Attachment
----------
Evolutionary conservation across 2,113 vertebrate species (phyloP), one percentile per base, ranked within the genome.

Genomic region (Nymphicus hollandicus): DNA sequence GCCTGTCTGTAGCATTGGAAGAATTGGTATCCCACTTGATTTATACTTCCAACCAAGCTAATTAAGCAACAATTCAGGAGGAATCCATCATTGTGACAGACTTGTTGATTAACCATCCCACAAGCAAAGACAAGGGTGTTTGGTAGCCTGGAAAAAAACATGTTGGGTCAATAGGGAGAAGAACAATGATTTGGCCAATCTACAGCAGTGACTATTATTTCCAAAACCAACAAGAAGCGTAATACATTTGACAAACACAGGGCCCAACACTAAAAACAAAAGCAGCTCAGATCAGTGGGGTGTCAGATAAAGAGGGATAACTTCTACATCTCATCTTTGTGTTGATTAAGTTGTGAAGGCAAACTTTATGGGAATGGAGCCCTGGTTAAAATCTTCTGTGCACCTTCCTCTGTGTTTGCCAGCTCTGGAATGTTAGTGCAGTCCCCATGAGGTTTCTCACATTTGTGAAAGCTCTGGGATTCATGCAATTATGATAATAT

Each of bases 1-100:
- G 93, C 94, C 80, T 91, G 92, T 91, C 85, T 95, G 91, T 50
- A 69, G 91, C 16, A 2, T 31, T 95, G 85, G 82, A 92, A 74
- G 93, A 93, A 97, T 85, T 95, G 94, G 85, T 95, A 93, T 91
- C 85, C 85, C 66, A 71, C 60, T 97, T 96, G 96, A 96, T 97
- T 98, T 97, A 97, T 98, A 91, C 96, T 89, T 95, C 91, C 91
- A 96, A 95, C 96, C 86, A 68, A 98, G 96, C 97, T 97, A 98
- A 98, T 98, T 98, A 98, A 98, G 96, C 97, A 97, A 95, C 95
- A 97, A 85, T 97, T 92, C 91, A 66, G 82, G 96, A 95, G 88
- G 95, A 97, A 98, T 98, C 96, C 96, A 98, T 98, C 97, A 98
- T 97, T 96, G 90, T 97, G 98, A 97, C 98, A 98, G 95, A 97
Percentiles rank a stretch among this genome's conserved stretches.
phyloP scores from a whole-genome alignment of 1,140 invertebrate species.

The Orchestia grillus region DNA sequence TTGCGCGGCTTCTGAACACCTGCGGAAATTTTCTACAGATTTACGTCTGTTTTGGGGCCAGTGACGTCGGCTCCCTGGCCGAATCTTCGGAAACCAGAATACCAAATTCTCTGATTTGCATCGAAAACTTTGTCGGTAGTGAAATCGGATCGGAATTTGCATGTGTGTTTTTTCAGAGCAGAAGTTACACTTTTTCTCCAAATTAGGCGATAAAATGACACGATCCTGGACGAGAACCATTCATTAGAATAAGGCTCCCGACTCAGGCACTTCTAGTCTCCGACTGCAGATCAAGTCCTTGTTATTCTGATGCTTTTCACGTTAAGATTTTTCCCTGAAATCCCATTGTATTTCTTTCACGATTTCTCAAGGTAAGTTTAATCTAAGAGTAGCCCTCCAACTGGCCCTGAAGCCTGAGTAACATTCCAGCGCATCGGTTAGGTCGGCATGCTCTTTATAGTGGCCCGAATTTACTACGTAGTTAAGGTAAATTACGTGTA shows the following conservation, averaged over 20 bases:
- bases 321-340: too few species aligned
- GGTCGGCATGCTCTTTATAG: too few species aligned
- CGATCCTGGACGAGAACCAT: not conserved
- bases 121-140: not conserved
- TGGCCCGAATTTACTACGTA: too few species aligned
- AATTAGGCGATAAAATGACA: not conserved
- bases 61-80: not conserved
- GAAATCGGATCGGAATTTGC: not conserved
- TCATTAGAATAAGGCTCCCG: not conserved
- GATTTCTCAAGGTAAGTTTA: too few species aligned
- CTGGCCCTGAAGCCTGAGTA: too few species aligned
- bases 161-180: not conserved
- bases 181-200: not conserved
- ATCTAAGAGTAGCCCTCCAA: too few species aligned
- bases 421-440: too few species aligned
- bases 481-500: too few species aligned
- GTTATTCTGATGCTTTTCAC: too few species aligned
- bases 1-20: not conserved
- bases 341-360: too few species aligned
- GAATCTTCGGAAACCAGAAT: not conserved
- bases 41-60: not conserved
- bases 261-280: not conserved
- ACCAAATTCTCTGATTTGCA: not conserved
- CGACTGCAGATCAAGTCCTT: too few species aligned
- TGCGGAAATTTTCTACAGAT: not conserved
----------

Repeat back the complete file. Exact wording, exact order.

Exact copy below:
Evolutionary conservation across 2,113 vertebrate species (phyloP), one percentile per base, ranked within the genome.

Genomic region (Nymphicus hollandicus): DNA sequence GCCTGTCTGTAGCATTGGAAGAATTGGTATCCCACTTGATTTATACTTCCAACCAAGCTAATTAAGCAACAATTCAGGAGGAATCCATCATTGTGACAGACTTGTTGATTAACCATCCCACAAGCAAAGACAAGGGTGTTTGGTAGCCTGGAAAAAAACATGTTGGGTCAATAGGGAGAAGAACAATGATTTGGCCAATCTACAGCAGTGACTATTATTTCCAAAACCAACAAGAAGCGTAATACATTTGACAAACACAGGGCCCAACACTAAAAACAAAAGCAGCTCAGATCAGTGGGGTGTCAGATAAAGAGGGATAACTTCTACATCTCATCTTTGTGTTGATTAAGTTGTGAAGGCAAACTTTATGGGAATGGAGCCCTGGTTAAAATCTTCTGTGCACCTTCCTCTGTGTTTGCCAGCTCTGGAATGTTAGTGCAGTCCCCATGAGGTTTCTCACATTTGTGAAAGCTCTGGGATTCATGCAATTATGATAATAT

Each of bases 1-100:
- G 93, C 94, C 80, T 91, G 92, T 91, C 85, T 95, G 91, T 50
- A 69, G 91, C 16, A 2, T 31, T 95, G 85, G 82, A 92, A 74
- G 93, A 93, A 97, T 85, T 95, G 94, G 85, T 95, A 93, T 91
- C 85, C 85, C 66, A 71, C 60, T 97, T 96, G 96, A 96, T 97
- T 98, T 97, A 97, T 98, A 91, C 96, T 89, T 95, C 91, C 91
- A 96, A 95, C 96, C 86, A 68, A 98, G 96, C 97, T 97, A 98
- A 98, T 98, T 98, A 98, A 98, G 96, C 97, A 97, A 95, C 95
- A 97, A 85, T 97, T 92, C 91, A 66, G 82, G 96, A 95, G 88
- G 95, A 97, A 98, T 98, C 96, C 96, A 98, T 98, C 97, A 98
- T 97, T 96, G 90, T 97, G 98, A 97, C 98, A 98, G 95, A 97
Percentiles rank a stretch among this genome's conserved stretches.
phyloP scores from a whole-genome alignment of 1,140 invertebrate species.

The Orchestia grillus region DNA sequence TTGCGCGGCTTCTGAACACCTGCGGAAATTTTCTACAGATTTACGTCTGTTTTGGGGCCAGTGACGTCGGCTCCCTGGCCGAATCTTCGGAAACCAGAATACCAAATTCTCTGATTTGCATCGAAAACTTTGTCGGTAGTGAAATCGGATCGGAATTTGCATGTGTGTTTTTTCAGAGCAGAAGTTACACTTTTTCTCCAAATTAGGCGATAAAATGACACGATCCTGGACGAGAACCATTCATTAGAATAAGGCTCCCGACTCAGGCACTTCTAGTCTCCGACTGCAGATCAAGTCCTTGTTATTCTGATGCTTTTCACGTTAAGATTTTTCCCTGAAATCCCATTGTATTTCTTTCACGATTTCTCAAGGTAAGTTTAATCTAAGAGTAGCCCTCCAACTGGCCCTGAAGCCTGAGTAACATTCCAGCGCATCGGTTAGGTCGGCATGCTCTTTATAGTGGCCCGAATTTACTACGTAGTTAAGGTAAATTACGTGTA shows the following conservation, averaged over 20 bases:
- bases 321-340: too few species aligned
- GGTCGGCATGCTCTTTATAG: too few species aligned
- CGATCCTGGACGAGAACCAT: not conserved
- bases 121-140: not conserved
- TGGCCCGAATTTACTACGTA: too few species aligned
- AATTAGGCGATAAAATGACA: not conserved
- bases 61-80: not conserved
- GAAATCGGATCGGAATTTGC: not conserved
- TCATTAGAATAAGGCTCCCG: not conserved
- GATTTCTCAAGGTAAGTTTA: too few species aligned
- CTGGCCCTGAAGCCTGAGTA: too few species aligned
- bases 161-180: not conserved
- bases 181-200: not conserved
- ATCTAAGAGTAGCCCTCCAA: too few species aligned
- bases 421-440: too few species aligned
- bases 481-500: too few species aligned
- GTTATTCTGATGCTTTTCAC: too few species aligned
- bases 1-20: not conserved
- bases 341-360: too few species aligned
- GAATCTTCGGAAACCAGAAT: not conserved
- bases 41-60: not conserved
- bases 261-280: not conserved
- ACCAAATTCTCTGATTTGCA: not conserved
- CGACTGCAGATCAAGTCCTT: too few species aligned
- TGCGGAAATTTTCTACAGAT: not conserved